A placebo-controlled study of extract of ginkgo biloba added to clozapine in patients with treatment-resistant schizophrenia

International Clinical Psychopharmacology
Ali DorukAytekin Ozşahin

Abstract

The focus of this study was the systematic evaluation of the clinical effects of the extract of ginkgo biloba (EGb) as an adjunct to the atypical antipsychotic clozapine in the treatment of refractory schizophrenia. In a placebo-controlled study, 42 patients with chronic, treatment-resistant schizophrenia, who were maintained on optimal doses of clozapine, were administered either 120 mg/day of EGb (N=20) or placebo (N=22) for 12 weeks. Clinical evaluations with the Brief Psychiatric Rating Scale, the Scale for the Assessment of Positive Symptoms, and the Scale for the Assessment of Negative Symptoms were completed biweekly. The use of EGb as an adjunct to clozapine was effective in decreasing negative symptoms, but not positive and overall psychopathology symptoms. EGb produced a mean 7.9+/-7.0 point reduction in the total Scale for the Assessment of Negative Symptoms score compared with a mean 1.8+/-3.5 point reduction in the placebo group (P=0.034). These preliminary data suggested that EGb was found useful for enhancing the effect of clozapine on negative symptoms in patients with treatment-resistant schizophrenia.

References

Aug 15, 1991·Biological Psychiatry·R ReddyJ N Murthy
Jan 1, 1986·Schizophrenia Bulletin·J B Harrod
Feb 1, 1981·International Journal of Oral Surgery·J O Andreasen
Jan 1, 1994·Neuroscience and Biobehavioral Reviews·J L Cadet, L A Kahler
May 26, 1995·Biochemical Pharmacology·I MaitraL Packer
Oct 1, 1994·Schizophrenia Research·D F HorrobinK Vaddadi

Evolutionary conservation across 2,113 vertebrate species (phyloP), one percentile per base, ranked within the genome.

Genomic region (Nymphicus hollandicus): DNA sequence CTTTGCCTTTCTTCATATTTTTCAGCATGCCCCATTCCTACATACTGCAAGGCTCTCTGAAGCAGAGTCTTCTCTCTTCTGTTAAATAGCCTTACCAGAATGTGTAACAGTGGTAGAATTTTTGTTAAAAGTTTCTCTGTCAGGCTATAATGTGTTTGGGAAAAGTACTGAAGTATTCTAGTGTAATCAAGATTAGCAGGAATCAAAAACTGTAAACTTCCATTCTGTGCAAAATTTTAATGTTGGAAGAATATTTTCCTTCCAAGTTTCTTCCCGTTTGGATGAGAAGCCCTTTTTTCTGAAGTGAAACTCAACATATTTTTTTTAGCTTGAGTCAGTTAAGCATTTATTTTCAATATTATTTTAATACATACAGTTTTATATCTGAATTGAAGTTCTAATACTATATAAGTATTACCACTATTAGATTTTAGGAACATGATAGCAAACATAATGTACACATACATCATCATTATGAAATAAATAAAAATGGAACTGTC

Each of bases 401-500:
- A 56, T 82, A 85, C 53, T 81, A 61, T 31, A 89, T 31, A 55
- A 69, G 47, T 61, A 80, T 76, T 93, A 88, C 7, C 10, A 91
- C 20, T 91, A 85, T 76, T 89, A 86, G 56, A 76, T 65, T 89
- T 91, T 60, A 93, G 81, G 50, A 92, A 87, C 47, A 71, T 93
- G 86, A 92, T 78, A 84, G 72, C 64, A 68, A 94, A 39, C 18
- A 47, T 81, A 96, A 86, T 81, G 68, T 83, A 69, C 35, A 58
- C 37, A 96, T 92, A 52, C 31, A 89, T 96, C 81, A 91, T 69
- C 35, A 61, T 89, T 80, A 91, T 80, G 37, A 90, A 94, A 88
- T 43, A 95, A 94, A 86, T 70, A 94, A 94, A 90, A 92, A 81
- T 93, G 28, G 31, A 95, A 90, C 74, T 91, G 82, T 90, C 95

Mar 1, 1996·Schizophrenia Research·S P Mahadik, S Mukherjee
Jan 1, 1998·Transplantation Proceedings·M R First
May 24, 2001·Progress in Neuro-psychopharmacology & Biological Psychiatry·S P MahadikH Lal
Apr 30, 2002·Cell Biochemistry and Function·Murat KulogluNadire Cinkilinc
Sep 6, 2003·European Neuropsychopharmacology : the Journal of the European College of Neuropsychopharmacology·Zahoor Ahmad ShahS B Vohora
May 4, 2004·The Journal of Clinical Psychiatry·Jean-Pierre LindenmayerMiranda Chakos
May 25, 2004·Neuropsychobiology·Ganesh DakhaleAvinash Turankar
Feb 8, 2005·Irish Journal of Medical Science·J LyneW T O'Connor

Citations

Jan 7, 2010·Current Opinion in Psychiatry·Mathias ZinkAndreas Meyer-Lindenberg
Jun 20, 2013·Evidence-based Complementary and Alternative Medicine : ECAM·Natascia BrondinoPierluigi Politi
Jun 20, 2012·The European Journal of Neuroscience·Patricio O'Donnell
Jun 21, 2014·Neuroscience and Biobehavioral Reviews·Błażej MisiakAndrzej Kiejna
Sep 25, 2009·The International Journal of Neuropsychopharmacology·Vidhi SinghKelvin Chan
Feb 6, 2016·The Cochrane Database of Systematic Reviews·Pedro V S MagalhãesFlávio Kapczinski
Jan 18, 2018·BMC Complementary and Alternative Medicine·Seung Sun RhoWon-Myong Bahk
Mar 20, 2019·The Cochrane Database of Systematic Reviews·Diarmid Jm SinclairClive E Adams
May 10, 2013·Harvard Review of Psychiatry·David N OsserTheo Manschreck
Jun 8, 2013·The Cochrane Database of Systematic Reviews·Saskia P A NicolaïJoep A W Teijink
May 8, 2018·The Australian and New Zealand Journal of Psychiatry·Dan SiskindSteve Kisely
Feb 9, 2021·Oxidative Medicine and Cellular Longevity·Evgeny A ErmakovLiudmila P Smirnova

Related Concepts

Related Feeds

Antipsychotic Drugs

Antipsychotic drugs are a class of medication primarily used to manage psychosis (including delusions, hallucinations, paranoia or disordered thought), principally in schizophrenia and bipolar disorder. Discover the latest research on antipsychotic drugs here